anatomy of anxiety
pull. shove. crash
anxiety. bursting wide open
thrusting inside. into a wreck
shallow breath. a jagged whirl.
your head. an awful drip
cesspool. pouring over body
can I pull away the trail of my guts?
first-aid act before your entrails bursts
can I throw away the nerve of my brain?
keeping it out of a dumb girl’s reach.
yet I was wet with spit
my body is not a goddamn wasteland
my head is not a fucking sewer.
anatomy of unwanted corpse
(for disabled people murdered by their own caretakers)
I sometimes wonder about the sensation of seeing your parent
In your murderer’s eyes. Of hearing their familiar voices. The same
hand that supposed to embrace you, now hurling you towards death
sentence. Your chirp of protection turns itself to assault. The betrayals runs
thicker than your blood at your last moment,
a grave injure.
I wonder as they take turns on glimpsing from the eyes of your murderer.
Listing out the cost of keeping your breath in this world. Weighing pressure
building up on your murderer’s shoulder before they raise their own hand to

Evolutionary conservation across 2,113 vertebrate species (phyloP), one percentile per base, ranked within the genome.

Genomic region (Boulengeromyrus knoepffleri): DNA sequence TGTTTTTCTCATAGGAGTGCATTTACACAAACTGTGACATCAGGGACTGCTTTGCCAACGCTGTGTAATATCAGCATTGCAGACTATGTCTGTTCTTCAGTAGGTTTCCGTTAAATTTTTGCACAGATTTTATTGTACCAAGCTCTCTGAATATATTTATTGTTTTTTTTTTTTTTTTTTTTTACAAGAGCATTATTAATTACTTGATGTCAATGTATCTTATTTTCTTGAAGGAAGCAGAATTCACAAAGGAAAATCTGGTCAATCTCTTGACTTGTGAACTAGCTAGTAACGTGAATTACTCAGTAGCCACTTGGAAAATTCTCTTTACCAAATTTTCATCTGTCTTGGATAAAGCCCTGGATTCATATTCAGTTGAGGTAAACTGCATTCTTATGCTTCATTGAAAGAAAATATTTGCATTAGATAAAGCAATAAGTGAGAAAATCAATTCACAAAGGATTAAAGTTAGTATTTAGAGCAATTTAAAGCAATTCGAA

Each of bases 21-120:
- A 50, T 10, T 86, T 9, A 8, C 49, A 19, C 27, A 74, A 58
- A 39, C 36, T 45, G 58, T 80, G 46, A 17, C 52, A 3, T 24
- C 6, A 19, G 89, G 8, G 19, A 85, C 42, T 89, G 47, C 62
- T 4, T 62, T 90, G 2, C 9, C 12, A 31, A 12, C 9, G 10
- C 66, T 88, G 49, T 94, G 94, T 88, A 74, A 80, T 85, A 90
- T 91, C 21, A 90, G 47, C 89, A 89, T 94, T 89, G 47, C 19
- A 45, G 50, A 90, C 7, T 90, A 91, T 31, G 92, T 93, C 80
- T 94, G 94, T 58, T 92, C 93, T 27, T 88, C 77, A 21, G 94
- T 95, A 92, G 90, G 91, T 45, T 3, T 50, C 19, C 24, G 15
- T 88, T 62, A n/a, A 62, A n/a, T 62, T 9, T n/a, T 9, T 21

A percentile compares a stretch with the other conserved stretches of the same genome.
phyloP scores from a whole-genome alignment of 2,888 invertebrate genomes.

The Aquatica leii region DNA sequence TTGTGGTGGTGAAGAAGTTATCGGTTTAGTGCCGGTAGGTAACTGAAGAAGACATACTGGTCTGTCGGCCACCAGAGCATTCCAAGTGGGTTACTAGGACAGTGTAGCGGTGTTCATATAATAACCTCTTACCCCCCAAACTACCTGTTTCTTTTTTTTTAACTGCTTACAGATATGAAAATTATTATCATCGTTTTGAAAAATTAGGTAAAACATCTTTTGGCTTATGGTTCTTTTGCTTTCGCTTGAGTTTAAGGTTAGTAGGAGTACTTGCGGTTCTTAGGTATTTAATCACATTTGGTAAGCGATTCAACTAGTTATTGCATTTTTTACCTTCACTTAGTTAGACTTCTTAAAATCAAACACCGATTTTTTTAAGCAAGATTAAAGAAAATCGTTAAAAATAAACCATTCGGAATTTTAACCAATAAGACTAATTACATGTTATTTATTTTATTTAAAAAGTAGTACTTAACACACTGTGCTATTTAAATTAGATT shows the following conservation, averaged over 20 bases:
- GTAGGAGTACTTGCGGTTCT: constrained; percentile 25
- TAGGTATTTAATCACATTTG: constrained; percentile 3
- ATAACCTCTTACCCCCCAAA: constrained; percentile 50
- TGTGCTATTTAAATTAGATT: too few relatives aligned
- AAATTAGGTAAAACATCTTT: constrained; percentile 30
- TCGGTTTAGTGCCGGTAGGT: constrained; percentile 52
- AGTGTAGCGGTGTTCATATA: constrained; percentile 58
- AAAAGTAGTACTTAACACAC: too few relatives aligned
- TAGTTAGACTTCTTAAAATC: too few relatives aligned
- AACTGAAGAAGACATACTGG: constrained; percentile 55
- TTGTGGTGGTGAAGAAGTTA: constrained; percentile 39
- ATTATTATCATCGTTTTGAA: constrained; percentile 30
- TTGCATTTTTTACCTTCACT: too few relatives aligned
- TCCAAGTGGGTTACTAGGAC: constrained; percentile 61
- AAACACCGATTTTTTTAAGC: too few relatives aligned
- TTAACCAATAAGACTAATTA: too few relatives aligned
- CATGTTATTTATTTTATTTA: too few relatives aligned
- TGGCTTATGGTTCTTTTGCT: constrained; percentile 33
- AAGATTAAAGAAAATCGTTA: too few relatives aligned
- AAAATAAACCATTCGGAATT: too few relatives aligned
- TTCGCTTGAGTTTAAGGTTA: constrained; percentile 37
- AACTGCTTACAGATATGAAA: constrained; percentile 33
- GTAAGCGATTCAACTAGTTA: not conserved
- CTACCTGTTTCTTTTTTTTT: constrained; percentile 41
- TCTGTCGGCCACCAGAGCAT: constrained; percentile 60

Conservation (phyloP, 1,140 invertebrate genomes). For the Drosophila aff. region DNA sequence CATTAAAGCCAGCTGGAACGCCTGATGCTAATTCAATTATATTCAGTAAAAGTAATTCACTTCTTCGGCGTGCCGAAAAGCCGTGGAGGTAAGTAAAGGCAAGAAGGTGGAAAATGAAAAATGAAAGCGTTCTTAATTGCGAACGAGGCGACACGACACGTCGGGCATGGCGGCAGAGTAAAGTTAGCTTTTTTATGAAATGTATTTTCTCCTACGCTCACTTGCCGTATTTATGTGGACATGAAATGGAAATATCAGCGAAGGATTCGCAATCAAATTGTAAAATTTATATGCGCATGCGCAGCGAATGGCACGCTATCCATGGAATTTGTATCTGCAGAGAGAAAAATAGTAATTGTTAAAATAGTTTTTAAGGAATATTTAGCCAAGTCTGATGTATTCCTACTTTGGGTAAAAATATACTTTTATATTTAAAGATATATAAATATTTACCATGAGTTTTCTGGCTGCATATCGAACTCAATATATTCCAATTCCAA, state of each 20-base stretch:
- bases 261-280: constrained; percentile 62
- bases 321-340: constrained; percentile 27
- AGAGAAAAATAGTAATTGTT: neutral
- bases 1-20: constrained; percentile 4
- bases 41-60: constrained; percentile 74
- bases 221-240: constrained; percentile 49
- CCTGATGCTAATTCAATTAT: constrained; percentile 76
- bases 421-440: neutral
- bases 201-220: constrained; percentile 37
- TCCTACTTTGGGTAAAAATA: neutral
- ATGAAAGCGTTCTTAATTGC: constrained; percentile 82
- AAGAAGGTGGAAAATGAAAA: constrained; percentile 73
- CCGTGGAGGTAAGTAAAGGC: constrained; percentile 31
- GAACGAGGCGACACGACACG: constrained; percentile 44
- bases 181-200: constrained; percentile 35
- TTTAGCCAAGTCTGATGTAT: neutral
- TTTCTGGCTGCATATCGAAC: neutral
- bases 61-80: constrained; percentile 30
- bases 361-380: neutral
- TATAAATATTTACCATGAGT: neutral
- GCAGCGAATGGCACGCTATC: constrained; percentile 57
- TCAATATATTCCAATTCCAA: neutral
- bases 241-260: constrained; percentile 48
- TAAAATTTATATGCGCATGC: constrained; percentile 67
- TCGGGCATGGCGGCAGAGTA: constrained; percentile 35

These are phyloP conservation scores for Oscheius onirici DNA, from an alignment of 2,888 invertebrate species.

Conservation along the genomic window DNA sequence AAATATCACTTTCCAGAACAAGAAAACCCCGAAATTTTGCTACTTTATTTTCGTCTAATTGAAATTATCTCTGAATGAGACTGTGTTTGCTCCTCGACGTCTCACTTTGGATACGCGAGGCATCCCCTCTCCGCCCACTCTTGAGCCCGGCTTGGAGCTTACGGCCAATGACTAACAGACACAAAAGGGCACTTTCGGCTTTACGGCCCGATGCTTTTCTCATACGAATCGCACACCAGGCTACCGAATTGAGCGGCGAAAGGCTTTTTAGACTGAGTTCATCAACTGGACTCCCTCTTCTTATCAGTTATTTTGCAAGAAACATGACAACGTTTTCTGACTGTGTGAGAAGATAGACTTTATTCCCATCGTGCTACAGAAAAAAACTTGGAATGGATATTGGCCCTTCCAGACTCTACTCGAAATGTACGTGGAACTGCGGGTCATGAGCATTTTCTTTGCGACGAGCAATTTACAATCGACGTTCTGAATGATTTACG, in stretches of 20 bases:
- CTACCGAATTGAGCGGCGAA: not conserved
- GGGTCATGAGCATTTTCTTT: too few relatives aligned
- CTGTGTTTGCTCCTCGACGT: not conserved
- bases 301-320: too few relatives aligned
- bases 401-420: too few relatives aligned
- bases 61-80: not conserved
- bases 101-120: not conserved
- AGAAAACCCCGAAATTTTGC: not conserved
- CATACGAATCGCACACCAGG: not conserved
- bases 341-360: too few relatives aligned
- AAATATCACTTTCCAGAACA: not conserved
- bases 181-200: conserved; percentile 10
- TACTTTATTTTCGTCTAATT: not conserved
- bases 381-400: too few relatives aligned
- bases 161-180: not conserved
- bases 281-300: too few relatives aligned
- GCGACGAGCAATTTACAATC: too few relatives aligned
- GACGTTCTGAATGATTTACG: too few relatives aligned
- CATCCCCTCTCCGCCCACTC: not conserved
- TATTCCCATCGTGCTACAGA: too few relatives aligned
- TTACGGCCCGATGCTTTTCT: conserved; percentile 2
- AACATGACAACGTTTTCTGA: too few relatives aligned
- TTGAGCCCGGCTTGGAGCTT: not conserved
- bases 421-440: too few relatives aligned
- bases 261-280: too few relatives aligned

pull your soul away. As if they emerge as victims when their hands are stained
with your blood.
As if you’re a footnote, dismissed.
As if your death is as natural as breathing.
Repeated image of violence flesh in vivid colors, splashing like blood in my head.
They are closer to memory more than ever. It takes one bad turn, one
unwanted caretaker at the end of the lane when you’re disabled. It takes
one bad turn.
It takes one bad chance.
anatomy of an awkward marionette
(a passing girl, autistic edition)
If you ask me to tell you about myself, I would choke
on my own spit. When you spend your life as a
failed attempt of a mirror reflection, you can’t afford
the privilege to see your reflection flashes on the mirror.
There are some sights that are never meant to be reflected back.
There are some sights too foreign to be seen naked in broad day light.
It was a long time ago since I saw the girl with her swaying twintails,
taking an overly-eager step with her chin up. Her hands dance a careless,
marching tune, and her big eyes glinting like a new glass, ready to be filled.
She would think about the world as foreign and brave and too brand new,
unaware of invisible threads that would bind her like an awkward
marionette she is now. I miss her terribly, quietly. But I’d keep her
at the safest place, hidden from sights.
Ireisha Anindya is an emerging writer, editor, and translator based in Jakarta, Indonesia. Writing and messing with words, for her, has always been her way to express and share her own thoughts. She bears a stomach prone to lurching and a heart prone to a frenzy rhythm. Or perhaps that’s just the side-effect of living in a world clashing with her autistic mind. She can be reached at her twitter, @_finalgirl.